Share “Building a better Nutrition Facts label”

Building a better Nutrition Facts label

Published on NewsOK Modified: March 3, 2014 at 11:31 am •  Published: March 3, 2014

(For use by New York Times News Service clients)

c.2014 San Antonio Express-News

Building a better Nutrition Facts label

By Richard A. Marini

San Antonio Express-News

The Nutrition Facts label is about to get a makeover. The Food and Drug Administration recently proposed updates to the label that has been on most food packages, and confused consumers, for almost 20 years.

The proposed changes reflect the latest in nutrition science and will be up for public comment for 90 days. I contacted several registered dietitians and nutritionists to get their thoughts on these proposed changes -- and others they'd like to see:

>>Identify added sugar. There's a difference between sugar that occurs naturally, such as in fruits, and added sugar, which contributes nothing but calories and is linked to weight gain, diabetes, heart disease and other illnesses. Claudia Zapata, a registered dietitian nutritionist, blogger ( and former Express-News columnist, wants the new label to distinguish between the two. For example, an organic Greek yogurt with blueberries lists 20 grams of total sugar. "With the current Nutrition Facts label, it's impossible to tell how much comes from the blueberries and how much is added," she said.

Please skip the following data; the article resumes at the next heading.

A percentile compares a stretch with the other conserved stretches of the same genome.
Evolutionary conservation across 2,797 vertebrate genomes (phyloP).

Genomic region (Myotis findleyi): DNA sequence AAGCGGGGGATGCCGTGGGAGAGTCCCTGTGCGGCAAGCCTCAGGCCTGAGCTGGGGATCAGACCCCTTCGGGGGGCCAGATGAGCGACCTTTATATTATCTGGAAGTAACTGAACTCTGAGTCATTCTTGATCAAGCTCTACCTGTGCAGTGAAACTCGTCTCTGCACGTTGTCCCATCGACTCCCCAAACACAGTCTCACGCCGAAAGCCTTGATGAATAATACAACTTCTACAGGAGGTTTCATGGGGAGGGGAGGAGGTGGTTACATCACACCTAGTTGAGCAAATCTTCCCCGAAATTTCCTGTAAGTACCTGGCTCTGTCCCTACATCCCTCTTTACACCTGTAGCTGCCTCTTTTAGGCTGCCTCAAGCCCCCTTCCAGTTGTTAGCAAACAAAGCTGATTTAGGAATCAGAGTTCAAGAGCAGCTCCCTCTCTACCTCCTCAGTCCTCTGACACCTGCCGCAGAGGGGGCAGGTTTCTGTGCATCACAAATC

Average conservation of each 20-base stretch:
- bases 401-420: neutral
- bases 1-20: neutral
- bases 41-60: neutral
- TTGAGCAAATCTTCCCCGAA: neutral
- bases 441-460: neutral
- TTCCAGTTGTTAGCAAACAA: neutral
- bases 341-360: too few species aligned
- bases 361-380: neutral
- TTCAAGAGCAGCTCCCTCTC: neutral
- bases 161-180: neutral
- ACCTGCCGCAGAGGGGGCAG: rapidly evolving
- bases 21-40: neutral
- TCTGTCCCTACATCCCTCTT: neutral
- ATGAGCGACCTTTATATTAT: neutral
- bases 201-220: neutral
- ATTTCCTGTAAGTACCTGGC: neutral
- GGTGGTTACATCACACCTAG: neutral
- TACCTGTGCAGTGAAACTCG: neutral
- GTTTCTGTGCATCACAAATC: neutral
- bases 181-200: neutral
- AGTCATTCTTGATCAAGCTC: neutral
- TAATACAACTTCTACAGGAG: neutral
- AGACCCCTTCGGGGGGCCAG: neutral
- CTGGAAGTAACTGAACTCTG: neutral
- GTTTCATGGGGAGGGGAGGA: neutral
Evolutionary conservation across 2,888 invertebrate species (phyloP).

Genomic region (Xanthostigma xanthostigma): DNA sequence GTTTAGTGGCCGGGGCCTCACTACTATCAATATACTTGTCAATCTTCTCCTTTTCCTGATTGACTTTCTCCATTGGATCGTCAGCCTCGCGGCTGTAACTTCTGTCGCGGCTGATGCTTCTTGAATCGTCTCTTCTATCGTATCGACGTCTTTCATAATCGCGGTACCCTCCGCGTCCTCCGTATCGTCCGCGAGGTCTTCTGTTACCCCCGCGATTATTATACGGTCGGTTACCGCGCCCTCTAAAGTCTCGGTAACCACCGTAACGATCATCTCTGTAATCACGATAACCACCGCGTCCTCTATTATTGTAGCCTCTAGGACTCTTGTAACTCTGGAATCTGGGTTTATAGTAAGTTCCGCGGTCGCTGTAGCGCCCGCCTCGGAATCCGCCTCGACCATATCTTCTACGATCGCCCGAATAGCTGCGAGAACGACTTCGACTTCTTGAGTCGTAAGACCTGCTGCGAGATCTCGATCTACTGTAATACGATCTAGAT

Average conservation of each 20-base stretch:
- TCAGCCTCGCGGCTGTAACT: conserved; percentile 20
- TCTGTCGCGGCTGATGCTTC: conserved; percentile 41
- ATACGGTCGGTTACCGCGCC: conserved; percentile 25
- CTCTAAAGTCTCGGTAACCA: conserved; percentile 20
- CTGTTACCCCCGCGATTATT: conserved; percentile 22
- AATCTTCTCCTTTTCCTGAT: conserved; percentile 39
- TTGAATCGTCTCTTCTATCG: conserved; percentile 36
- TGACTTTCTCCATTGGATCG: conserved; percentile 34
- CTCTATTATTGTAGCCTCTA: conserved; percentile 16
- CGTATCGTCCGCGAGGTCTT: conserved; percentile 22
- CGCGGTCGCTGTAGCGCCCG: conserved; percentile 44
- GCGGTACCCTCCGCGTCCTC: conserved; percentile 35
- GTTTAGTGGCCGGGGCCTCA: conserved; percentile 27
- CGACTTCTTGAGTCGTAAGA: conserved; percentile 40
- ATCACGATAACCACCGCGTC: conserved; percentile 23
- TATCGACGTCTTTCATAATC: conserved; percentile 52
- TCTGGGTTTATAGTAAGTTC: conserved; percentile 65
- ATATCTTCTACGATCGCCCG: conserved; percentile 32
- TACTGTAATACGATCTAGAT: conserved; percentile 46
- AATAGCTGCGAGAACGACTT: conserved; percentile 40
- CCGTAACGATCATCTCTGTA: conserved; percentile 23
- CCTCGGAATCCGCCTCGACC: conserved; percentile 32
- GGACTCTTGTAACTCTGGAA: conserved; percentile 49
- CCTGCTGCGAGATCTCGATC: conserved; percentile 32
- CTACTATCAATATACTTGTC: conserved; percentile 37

>>Re-think serving size. They're a mess. Who thinks about eating 28 grams of potato chips? Or 1 ounce? Or even just 12 chips? Not me. You? Yet these are some of the ways potato chip serving sizes are listed on the current label. Julie Jarzombek, a nutritionist with South Texas Surgeons in San Antonio, instead wants serving sizes listed by quarters of a package: one-quarter of the bag, one-half, three-quarters and one full bag. It'd be more understandable because you could more easily see how much you're eating.

>>Can "Calories from Fat." Its location near the top of the Nutrition Facts label suggests this is an important piece of information. And it was -- back in the early '90s when we were all obsessing about cutting fat. Consider the gummy bear, which gets zero calories from fat and the almond, which gets about two-thirds of its calories from fat. Today, no one would argue that gummy bears are more healthful than almonds, according to Samantha Lopez, a registered dietitian nutritionist with JTA Wellness in San Antonio.

Continue reading this story on the...